We have provided four books from the Ministry of Education that can be talked about with children when they are reading.
We have also included two literacy resources from Te Kura: Pets and Making Colours.
These resources include a basic reader and associated workbook. In the workbook are literacy tasks. The workbook identifies six learning goals:
- Identify different aspects of a word (eg size, rhyme)
- Hear all the sounds in a word
- Name something that starts with three specified letters
- Read three specified words
- Form two specified letters (handwriting)
- Write three specified words
In the first activity, the “supervisor” is asked to read out one word at a time, based on the theme of the resource. For example, in Pets the words are the names of animals and creatures – caterpillar, cat, dog, pig, elephant etc. The learner then identifies something about that word, eg whether the word is big or small, or the odd one out.
Other activities include counting syllables (“hold up a finger for each sound they hear”), hearing the beginning sound in a word, reading small words like “the” and “like”, making sentences, forming letters and writing words.
Learners can write in the workbook.
The types of stationery that would be useful for this book includes pencils, and an eraser.
Note that there is an assessment page at the end of the workbook where the supervisor records whether their student has reached each learning goal (yes, no or sometimes), and notes any comments. It is not necessary for parents and whānau to complete this, but it may be useful as a way to keep communicating about their learning for when the student returns to school.
This maths booklet has different problems to solve, based on real world items or scenarios. For example, Bead Patterns uses pictures of coloured beads as a way for learners to count the number of beads in a pattern, identify number sequences, or draw their own patterns. What’s In The Cupboard? encourages learners to collect objects from their kitchen cupboards and sort them into groups.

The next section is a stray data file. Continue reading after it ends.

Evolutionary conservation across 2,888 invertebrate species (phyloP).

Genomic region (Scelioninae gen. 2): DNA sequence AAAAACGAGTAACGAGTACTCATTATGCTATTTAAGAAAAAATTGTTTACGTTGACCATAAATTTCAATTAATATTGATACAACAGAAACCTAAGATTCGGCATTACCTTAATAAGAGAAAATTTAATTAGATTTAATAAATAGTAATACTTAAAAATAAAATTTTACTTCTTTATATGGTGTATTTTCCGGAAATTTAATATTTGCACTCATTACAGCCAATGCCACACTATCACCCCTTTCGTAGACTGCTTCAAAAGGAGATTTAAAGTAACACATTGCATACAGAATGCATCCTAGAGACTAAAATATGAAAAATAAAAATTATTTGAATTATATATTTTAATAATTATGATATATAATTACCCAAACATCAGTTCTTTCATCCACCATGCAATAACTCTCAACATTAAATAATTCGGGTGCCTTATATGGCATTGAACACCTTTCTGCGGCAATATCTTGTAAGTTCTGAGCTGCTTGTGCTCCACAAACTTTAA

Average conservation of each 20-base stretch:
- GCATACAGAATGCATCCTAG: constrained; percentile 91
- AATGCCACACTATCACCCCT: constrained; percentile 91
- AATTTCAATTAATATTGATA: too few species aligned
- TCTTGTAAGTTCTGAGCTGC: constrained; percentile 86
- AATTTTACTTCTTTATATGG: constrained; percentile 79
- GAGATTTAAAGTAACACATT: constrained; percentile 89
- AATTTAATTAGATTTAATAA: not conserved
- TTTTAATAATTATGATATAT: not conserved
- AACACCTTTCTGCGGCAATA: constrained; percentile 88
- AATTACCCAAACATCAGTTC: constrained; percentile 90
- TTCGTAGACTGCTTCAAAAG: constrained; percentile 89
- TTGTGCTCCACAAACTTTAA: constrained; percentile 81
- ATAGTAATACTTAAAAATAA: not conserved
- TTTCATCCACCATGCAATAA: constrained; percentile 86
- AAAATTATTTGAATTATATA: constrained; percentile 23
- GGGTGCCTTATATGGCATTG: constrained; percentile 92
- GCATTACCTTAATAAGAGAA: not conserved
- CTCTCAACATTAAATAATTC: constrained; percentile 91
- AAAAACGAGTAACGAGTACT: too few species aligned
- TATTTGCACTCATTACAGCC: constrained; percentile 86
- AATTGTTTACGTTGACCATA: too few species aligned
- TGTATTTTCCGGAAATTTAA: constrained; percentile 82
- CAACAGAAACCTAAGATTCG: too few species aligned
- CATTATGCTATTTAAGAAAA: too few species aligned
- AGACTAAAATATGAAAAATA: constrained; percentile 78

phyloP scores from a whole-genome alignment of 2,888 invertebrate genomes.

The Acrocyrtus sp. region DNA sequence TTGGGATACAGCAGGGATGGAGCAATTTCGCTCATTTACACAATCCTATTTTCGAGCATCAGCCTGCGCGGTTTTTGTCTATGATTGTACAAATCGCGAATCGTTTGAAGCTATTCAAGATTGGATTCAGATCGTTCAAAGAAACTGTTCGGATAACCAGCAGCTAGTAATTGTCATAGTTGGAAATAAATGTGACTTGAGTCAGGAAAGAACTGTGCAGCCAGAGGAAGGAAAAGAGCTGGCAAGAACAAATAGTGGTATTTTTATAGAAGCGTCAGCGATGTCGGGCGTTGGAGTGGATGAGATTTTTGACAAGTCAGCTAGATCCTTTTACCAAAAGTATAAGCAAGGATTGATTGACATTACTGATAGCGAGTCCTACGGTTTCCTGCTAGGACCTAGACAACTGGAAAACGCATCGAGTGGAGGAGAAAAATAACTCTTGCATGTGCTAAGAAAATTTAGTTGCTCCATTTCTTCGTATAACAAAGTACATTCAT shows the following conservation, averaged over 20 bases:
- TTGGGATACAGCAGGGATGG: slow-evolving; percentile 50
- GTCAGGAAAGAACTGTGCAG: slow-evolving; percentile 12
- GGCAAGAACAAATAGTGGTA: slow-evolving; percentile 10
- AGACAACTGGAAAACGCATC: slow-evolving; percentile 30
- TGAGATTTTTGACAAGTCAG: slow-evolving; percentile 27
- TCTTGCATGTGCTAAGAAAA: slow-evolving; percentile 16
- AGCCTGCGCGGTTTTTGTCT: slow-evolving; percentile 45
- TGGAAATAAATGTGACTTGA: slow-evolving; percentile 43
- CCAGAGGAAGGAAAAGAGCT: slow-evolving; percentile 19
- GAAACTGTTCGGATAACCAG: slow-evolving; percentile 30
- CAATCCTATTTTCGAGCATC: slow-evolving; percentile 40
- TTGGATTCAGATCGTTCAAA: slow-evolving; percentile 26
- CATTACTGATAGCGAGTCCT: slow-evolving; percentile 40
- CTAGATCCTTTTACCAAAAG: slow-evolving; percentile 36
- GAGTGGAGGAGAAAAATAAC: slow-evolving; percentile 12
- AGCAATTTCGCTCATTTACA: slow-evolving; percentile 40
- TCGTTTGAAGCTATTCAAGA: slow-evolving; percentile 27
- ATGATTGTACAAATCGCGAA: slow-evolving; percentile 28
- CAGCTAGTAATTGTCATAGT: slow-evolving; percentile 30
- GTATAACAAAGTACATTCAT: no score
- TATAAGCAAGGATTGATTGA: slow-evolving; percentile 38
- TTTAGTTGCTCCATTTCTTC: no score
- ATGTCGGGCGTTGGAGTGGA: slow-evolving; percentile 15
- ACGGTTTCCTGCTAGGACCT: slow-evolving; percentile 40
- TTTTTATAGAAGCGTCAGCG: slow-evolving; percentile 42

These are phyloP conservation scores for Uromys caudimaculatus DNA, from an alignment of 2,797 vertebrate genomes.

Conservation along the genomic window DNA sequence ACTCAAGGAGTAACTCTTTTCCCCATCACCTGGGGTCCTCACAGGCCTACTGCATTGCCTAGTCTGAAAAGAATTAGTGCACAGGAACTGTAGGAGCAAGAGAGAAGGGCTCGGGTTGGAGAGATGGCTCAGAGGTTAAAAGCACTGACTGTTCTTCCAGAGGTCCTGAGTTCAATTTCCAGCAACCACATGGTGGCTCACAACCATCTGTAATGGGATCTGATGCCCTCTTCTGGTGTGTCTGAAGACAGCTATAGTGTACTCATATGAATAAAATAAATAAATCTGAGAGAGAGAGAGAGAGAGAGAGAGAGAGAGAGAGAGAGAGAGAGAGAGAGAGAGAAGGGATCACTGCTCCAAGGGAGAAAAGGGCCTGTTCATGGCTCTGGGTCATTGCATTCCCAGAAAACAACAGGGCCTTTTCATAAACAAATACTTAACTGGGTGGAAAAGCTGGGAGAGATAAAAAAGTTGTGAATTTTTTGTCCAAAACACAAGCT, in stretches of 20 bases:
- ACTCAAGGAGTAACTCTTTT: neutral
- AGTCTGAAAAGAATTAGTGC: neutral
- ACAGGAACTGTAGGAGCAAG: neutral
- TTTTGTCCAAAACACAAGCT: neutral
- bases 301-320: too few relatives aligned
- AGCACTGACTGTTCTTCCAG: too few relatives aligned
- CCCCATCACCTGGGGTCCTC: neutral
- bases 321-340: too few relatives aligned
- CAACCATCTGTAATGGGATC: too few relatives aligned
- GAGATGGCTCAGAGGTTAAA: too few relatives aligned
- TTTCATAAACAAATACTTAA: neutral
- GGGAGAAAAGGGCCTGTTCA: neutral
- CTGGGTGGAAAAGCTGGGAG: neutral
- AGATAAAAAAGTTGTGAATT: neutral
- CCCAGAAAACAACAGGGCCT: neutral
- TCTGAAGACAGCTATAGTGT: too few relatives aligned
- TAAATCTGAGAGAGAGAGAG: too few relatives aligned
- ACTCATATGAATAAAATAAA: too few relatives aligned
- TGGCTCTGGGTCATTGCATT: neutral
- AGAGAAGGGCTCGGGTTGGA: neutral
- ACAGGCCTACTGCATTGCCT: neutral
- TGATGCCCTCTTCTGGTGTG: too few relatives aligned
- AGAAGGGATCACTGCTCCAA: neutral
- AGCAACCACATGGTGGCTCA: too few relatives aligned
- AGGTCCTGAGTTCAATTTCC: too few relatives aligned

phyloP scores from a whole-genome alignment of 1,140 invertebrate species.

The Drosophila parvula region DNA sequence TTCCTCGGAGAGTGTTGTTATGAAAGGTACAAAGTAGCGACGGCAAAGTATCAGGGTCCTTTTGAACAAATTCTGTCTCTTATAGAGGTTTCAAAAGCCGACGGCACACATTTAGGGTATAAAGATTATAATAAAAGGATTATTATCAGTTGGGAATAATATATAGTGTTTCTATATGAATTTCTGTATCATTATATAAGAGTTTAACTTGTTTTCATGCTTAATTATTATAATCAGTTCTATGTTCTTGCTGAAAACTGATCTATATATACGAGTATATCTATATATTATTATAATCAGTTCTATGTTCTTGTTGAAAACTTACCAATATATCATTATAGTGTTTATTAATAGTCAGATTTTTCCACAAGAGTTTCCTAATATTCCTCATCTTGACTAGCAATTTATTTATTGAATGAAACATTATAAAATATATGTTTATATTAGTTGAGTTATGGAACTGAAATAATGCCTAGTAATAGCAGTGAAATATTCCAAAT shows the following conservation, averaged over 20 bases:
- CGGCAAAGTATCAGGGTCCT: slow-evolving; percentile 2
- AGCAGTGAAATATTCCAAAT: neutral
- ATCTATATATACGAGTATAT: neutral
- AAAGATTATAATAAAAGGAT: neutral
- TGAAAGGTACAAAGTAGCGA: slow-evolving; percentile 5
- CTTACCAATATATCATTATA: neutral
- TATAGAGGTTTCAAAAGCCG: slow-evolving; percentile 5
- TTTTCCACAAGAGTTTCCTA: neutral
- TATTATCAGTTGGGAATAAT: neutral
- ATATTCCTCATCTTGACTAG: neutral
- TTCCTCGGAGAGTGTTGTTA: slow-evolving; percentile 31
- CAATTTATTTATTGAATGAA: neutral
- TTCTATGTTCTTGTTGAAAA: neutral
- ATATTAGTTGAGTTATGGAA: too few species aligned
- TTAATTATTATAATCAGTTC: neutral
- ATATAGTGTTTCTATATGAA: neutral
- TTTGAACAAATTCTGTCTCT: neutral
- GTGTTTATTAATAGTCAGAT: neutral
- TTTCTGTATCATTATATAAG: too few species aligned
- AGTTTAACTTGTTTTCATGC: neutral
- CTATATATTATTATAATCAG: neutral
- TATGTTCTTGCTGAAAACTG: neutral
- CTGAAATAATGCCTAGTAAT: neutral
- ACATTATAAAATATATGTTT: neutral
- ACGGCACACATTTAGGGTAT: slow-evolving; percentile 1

The learner needs to be supported to do the activities. There are guiding questions for parents and whānau included for each activity, eg “Ask your child to describe what the person in the picture is doing. Look for them to say that the person is find out which object is heaviest. Ask, ‘How will she know that that object is heaviest?’”.
Each activity starts with some notes for the parents and whānau that outlines:
- The purpose of the task
- Instructions on how to do the activity OR
- Some suggested ways to do the activity
The types of stationery that would be useful for this book includes pencils, coloured pencils, an eraser, ruler and writing pad paper.
Note that some of the activities suggest printing or making copies of the pages. This isn’t necessary to successfully do the activities, and remember they can be skipped. A possible workaround could be tracing copies of pages into the exercise book or a spare piece of paper. Note that some of the activities ask the learners to gather objects from specific locations in their home. It isn’t necessary for the task to be followed to this level of detail, eg for What’s In The Cupboard? objects don’t need to be from the kitchen – they could be from the bathroom, bedroom, all over the house, or even imagined. And remember activities can be skipped.
Start Right Workbook
This is an illustrated workbook that is targeted at 5- and 6-year olds.
It provides comprehensive coverage of the English and mathematics and statistics learning areas. It also has activities related to science, social sciences, technology, and health. The book has activities (organised into units) to help learners with their maths and general skills. It includes activities for spelling practice and handwriting skills. The book is for writing in and learners can pick the activities they want to do.
For example, Unit 1: Fabulous Food starts with a grid showing the letter A in both upper and lower case, a picture of a red apple (and a worm saying “Yum!”) and then the word “apple” spelled out. The letters have arrows that show the order and direction of pencil strokes to make the letters.
The learner is asked to look carefully at the letters and say the name of the letter out loud – “what does the letter sound like?” They are asked to think about how many types of food they can think of starting with that sound. They can then finger trace then pencil trace over the letter, following the arrows. Once they have done these, there are prompts to do the same for their favourite food, and their friend’s favourite food.
Other activities include matching exercises, word recognition, counting exercises and following instructions.
There are selected answers for units in the back of the book.
The types of stationery that would be useful for this book includes pencils, coloured pencils, and an eraser.
The activities are generally self-directed but learners will probably need some help to understand some of the words and ideas.
Three pens: Blue, Black, Red
One pencil and one eraser
1F4 exercise book
14B8 A4 writing pad